How Could the Moon Generate a Magnetic Field?

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An image of the Moon
The Moon once had a magnetic field, but how did it generate it? (image credit: NASA/JPL/USGS)

The Earth's magnetic field is powered by an internal dynamo at the core of the planet. At the very centre of the Earth is a very hot, solid, iron core that is surrounded by an outer liquid iron region. The heat from the inner core drives convection in the outer core (hot parts of the liquid rise, cool parts fall). All the while, the core is rotating. Since the liquid outer core is a conductor, the motions of rotation and convection generates a magnetic field.

The Moon has no such magnetic field, at least not right now. Lunar rocks returned by the Apollo missions indicate a magnetic field was active there about 3 billion years ago, but how could it be generated? Given the size of the Lunar core, it was not believed there would be enough heat to drive convection. In a recent paper published in the peer-reviewed journal Earth and Planetary Science Letters, NASA scientists think they have figured out how the core of the moon could have generated enough heat and therefore convection to support a magnetic field.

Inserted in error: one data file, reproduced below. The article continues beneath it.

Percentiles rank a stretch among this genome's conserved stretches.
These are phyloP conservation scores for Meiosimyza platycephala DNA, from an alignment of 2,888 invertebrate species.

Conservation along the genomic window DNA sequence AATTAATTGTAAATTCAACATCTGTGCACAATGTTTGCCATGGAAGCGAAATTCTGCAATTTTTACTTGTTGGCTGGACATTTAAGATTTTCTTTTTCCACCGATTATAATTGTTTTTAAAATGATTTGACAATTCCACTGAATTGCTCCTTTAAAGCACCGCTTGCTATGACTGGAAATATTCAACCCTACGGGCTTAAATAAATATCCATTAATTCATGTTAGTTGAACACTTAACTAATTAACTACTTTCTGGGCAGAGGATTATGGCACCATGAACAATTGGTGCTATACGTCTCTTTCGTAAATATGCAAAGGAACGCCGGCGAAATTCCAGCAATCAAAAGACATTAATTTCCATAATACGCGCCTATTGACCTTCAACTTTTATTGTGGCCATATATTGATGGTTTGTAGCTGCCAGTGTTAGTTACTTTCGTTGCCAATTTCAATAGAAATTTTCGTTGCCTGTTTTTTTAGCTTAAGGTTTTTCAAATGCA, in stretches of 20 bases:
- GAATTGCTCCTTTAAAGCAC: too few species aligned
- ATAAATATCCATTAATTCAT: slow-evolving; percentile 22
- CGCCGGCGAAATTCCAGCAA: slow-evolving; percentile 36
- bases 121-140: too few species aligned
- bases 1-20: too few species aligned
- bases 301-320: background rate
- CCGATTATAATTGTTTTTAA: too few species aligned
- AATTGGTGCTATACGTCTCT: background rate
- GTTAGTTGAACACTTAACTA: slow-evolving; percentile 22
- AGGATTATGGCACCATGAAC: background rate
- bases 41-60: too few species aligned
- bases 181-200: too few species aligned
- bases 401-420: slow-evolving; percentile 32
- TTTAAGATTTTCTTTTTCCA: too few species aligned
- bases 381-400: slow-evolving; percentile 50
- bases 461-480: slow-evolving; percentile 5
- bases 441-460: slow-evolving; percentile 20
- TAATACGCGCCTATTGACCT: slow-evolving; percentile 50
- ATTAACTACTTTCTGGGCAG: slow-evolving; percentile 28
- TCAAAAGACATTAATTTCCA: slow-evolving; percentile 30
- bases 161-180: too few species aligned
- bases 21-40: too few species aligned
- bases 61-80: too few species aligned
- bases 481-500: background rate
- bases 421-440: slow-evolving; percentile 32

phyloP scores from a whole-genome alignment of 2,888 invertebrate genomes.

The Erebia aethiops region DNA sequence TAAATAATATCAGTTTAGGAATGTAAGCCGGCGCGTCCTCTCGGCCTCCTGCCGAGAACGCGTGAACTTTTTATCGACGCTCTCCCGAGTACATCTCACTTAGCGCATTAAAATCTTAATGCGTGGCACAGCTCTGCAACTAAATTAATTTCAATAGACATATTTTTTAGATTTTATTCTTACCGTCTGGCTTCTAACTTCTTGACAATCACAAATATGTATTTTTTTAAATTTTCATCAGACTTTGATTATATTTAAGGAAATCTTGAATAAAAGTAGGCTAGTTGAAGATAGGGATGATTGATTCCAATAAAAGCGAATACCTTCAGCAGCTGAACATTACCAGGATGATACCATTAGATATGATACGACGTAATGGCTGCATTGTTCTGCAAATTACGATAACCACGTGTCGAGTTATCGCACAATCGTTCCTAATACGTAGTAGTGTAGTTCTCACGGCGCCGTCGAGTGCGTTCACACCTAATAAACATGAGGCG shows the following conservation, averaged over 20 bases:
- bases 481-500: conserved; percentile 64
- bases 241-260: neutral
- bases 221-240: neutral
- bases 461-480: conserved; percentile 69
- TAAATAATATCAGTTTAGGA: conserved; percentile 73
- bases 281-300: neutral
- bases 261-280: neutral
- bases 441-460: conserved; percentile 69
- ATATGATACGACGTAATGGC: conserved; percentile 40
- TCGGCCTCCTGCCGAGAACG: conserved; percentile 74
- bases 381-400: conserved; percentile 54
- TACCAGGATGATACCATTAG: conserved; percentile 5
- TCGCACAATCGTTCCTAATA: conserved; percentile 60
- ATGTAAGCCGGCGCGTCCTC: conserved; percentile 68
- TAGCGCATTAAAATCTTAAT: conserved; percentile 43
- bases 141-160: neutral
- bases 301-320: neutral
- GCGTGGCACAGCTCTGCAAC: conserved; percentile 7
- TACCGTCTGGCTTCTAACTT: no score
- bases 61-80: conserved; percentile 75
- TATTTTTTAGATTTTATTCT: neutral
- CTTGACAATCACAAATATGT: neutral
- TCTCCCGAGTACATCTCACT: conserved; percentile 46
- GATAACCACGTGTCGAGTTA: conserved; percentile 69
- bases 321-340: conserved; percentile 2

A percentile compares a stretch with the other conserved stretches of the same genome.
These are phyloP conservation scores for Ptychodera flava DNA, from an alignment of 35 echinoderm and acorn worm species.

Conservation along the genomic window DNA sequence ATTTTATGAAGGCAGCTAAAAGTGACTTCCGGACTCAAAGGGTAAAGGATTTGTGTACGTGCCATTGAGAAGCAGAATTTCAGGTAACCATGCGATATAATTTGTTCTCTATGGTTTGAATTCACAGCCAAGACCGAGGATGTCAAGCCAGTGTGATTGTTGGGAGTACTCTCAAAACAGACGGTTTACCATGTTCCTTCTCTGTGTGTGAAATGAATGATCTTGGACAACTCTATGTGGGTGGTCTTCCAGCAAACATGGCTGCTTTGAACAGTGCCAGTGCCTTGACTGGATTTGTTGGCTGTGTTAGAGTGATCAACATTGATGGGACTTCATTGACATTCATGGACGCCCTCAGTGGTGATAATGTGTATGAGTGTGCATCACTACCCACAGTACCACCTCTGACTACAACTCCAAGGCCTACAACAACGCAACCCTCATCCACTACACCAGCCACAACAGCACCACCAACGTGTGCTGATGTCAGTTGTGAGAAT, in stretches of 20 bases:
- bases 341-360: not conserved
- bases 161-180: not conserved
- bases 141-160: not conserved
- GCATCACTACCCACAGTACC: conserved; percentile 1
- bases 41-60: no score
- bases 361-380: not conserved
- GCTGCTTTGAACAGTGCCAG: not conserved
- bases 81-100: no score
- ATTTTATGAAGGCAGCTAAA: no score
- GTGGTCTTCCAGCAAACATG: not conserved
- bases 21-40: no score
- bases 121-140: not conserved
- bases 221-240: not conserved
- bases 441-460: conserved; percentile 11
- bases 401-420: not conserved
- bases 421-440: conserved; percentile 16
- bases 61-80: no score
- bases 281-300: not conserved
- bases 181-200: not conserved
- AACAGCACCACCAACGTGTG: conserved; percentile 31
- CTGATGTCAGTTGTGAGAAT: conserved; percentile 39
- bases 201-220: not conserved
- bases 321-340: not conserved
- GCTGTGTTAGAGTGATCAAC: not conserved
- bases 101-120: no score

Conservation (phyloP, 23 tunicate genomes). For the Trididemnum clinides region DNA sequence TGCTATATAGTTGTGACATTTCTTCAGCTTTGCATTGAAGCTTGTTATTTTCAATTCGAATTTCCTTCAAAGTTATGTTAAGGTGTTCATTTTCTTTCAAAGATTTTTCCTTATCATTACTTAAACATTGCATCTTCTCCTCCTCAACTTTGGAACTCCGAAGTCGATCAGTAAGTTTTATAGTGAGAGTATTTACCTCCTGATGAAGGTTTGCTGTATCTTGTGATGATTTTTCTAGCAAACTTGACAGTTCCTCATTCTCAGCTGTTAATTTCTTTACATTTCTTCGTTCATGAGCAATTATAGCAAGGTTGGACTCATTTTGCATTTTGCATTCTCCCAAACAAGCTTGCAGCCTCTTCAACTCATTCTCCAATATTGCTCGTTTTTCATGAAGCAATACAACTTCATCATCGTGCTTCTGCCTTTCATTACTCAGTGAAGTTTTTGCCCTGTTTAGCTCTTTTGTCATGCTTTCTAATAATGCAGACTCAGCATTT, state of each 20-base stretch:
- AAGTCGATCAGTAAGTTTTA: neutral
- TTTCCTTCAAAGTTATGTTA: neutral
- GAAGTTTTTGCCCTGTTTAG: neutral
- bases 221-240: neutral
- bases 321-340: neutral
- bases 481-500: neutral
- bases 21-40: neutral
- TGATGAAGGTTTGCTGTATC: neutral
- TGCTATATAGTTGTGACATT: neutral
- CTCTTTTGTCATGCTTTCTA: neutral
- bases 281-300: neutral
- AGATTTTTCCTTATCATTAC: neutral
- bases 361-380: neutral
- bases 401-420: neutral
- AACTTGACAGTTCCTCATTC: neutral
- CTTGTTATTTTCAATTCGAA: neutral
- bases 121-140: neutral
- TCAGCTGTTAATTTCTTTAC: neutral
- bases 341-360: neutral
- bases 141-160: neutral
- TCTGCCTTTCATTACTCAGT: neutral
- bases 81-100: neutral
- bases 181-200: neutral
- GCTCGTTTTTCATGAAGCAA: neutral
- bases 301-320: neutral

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How Could the Moon Generate a Magnetic Field?
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Jesse Rogerson, PhD

As a passionate science communicator, Jesse Rogerson loves promoting science literacy to the public. He frequently represents the Canada Aviation and Space Museum on television and radio, social media, and at conferences. He co-developed a science communication workshop for Canadian science professionals, to instruct them in more effective methods of communicating their science. A trained and practicing astrophysicist, Jesse holds a PhD in observational astrophysics from York University, and recently published a peer-reviewed paper in The Astrophysical Journal. Jesse enjoys riding his motorcycle, board games, and ultimate frisbee.